When RPS Energy prepared its resource assessment of the ARF in the Badr concession, the firm carried out an economic analysis of the proposed development of the central third of TAO’s acreage, covering 178.3 million barrels of the oil in place (about 1/3 of the total on the acreage… see above). To realize an unrisked after-tax net present value (NPV10AT) of US$423 million, RPS’ development plan contemplates total capex of US$104 million. Right away, that 4:1 NPV-to-capex ratio suggests that the economics could be remarkable. Looking a little further confirms this… in the unrisked mid-case, RPS estimates that TAO would recover 20.5 million barrels net to its account from that US$104 million in capex, implying finding and development costs of about US$5/barrel. Total opex in the modelled RPS development scenario is US$160 million, implying operating costs of about US$8/barrel. If that’s not already catching your eye, there’s one more metric I can throw at you. Netbacks (how much you make per barrel after operating costs, royalties and taxes) at current oil prices are estimated to be in the range of US$30-35/barrel, which implies a recycle ratio of around 6-7x — the recycle ratio is your netback divided by your F&D cost (how much it costs you to develop that barrel of oil) — anything over 3x is very good, while anything over 5x is highly profitable. Time will tell as the project progresses, but with economics anywhere close to that, the project would quickly become self-funding, which should keep share dilution to a minimum going forward. As of December 31st, TAO had over $24 million in working capital and no debt, which is enough to do the vertical and two horizontals, so the company can be picky about when/if it decides to take in additional capital.
If I want to dream a little, remember that the RPS economics only cover the central third of the Badr acreage, where the most well data is. Should the other two-thirds of the license be even half as prospective as the central third, the unrisked NPV will be pushing something close to C$1 billion (call it 40 million barrels, give or take). Time to take a breath and remember that it’s still early days and there’s much work to do between here and there, but that’s the prize that I see here; on paper at least. The first horizontal well should spud in June (as in, next month), and its planned multi-stage completion will be the biggest-ever frack on the continent of Africa. While TAO is hardly on the radar of most investors right now, I think that (assuming success) the testing of the first horizontal will represent the next inflection point for the story. Because of the widget-like nature of unconventional resource development, once one horizontal has been drilled and tested, the market will be free to extrapolate that across all of TAO’s acreage — and as that re-rate progresses, I think that the unrisked NPV is going to gravitate towards my C$1 billion dream prize. If you asked me what horizontals might be able to produce, I’d guess that IP30’s of “low thousands” of barrels per day would be possible if the IP30 is anywhere in the 200-400 bopd range; so stay tuned for mid-June.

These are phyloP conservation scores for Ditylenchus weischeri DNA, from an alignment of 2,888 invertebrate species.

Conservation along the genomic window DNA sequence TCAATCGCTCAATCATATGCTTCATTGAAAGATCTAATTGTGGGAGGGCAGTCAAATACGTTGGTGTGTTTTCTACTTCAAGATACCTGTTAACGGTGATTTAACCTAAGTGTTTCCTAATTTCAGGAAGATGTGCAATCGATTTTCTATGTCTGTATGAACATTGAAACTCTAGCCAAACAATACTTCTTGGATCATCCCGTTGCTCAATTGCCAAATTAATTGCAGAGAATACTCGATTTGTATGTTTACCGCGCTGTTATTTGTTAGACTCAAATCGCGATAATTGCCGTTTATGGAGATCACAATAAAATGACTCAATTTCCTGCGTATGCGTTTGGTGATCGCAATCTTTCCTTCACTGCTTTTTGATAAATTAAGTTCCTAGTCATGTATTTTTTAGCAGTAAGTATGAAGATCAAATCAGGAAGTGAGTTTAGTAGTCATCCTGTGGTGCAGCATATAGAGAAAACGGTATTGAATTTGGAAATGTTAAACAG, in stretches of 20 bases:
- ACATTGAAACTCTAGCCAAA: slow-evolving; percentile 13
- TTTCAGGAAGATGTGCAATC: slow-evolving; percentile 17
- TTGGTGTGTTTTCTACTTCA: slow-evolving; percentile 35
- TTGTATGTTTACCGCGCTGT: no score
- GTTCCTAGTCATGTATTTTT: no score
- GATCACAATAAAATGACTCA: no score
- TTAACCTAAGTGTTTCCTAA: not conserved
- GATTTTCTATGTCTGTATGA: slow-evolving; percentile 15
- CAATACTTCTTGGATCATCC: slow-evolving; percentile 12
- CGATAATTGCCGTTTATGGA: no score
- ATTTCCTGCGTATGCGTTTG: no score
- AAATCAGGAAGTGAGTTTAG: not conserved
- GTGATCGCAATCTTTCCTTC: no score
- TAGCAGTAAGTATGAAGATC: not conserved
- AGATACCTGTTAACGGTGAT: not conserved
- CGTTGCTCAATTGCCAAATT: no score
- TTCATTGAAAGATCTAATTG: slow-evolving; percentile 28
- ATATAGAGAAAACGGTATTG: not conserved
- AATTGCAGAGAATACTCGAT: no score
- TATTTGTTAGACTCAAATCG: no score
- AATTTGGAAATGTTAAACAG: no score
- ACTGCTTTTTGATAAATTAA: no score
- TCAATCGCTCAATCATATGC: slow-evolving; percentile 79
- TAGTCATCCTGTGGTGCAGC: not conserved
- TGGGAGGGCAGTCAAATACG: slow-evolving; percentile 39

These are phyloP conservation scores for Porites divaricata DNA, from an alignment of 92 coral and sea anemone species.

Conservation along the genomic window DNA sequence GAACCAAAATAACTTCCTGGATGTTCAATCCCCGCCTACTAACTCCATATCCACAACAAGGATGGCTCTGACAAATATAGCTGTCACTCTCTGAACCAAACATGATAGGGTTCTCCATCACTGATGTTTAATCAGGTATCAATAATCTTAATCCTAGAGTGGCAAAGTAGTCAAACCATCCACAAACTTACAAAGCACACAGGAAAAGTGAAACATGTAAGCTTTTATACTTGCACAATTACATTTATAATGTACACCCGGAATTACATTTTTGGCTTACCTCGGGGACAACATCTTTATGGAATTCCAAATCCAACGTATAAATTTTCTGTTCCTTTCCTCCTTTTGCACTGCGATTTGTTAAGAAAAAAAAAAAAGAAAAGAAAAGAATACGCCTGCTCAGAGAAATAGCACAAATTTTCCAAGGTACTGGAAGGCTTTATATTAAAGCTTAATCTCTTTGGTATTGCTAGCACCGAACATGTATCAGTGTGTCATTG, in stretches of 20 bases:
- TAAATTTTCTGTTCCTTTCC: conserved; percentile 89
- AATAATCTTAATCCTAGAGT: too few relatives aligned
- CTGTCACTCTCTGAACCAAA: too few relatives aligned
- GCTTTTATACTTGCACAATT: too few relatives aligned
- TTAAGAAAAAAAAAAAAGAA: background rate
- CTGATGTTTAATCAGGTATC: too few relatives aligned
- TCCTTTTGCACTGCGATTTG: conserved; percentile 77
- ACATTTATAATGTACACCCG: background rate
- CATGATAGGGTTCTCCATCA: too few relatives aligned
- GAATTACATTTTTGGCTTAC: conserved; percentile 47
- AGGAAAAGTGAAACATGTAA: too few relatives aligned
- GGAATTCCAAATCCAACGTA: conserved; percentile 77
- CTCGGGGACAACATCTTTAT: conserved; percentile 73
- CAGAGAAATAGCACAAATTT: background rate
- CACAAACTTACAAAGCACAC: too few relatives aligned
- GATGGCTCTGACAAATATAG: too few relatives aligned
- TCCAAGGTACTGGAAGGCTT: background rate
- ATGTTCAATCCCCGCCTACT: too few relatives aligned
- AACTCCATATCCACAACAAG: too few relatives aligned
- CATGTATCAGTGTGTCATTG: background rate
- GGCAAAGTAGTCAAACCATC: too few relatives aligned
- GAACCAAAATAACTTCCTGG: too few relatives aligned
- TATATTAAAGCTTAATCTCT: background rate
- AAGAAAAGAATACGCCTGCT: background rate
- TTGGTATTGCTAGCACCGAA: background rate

Assuming things go according to plan, my bet is that by Q3/Q4 of 2024, TAO could be looking at a $500 million market cap based on the Badr asset alone (assuming it trades at half of its foreseeable NPV). Should TAO add another project or two to its portfolio, things can grow beyond that, but I’ve done more than enough dreaming for now. Going forward, as long as I see TAO passing the right signposts along the way, I think I have a good idea of where it’s headed — and that’s all I need to know at this stage. Remember, TAO pumped over 110 tons of sand into the well during the completion. That sand went somewhere. It is wedged into, and holding open, the new fractures created during the fracture stimulation… which should bode well for both productivity and oil recovery. This first successful frack is like punching out the first widget on an assembly line. If you can frack the ARF once in the BED 1-7 well, you can frack it a thousand times… and certainly along every horizontal well that you drill in the future. The path ahead at Badr doesn’t require a lot of imagination for me at this point. I think I know where this is headed, I just have to give it time to play/prove out.
If you think I’m smoking something, here’s an interesting tidbit. When the prospective resource report was released, RPS Energy estimated an 80% chance of commercial development for the ARF. Ten percent of the risk factor was associated with the fact that, at the time, TAO hadn’t finalized the concession agreement yet. That finalization has since occurred, which means that if you ask RPS what the chance of commercial development of the ARF is today, they will tell you it is 90%. A ninety percent chance of commercial development. That’s why I’m willing to take the time to dream as far into the future as I did above when I think about my time horizon here. In my world, if RPS thinks there’s a 90% chance of this working, and the early data suggests that the frack worked as expected, then the market has some catching up to do, right? That process takes a little bit of time, but the odds of being “discovered” by the broader market (or a keen/attentive larger industry player) would seem to be getting better for little TAO.
To be clear, this is all early days and it will be important to keep an eye on well performance over the coming 30-60-90-day periods, but today TAO passed a very key signpost. The ARF responds well to fracture stimulation and, as a result, TAO is one big step closer to unlocking what might eventually be known as “the Eagle Ford of Egypt”.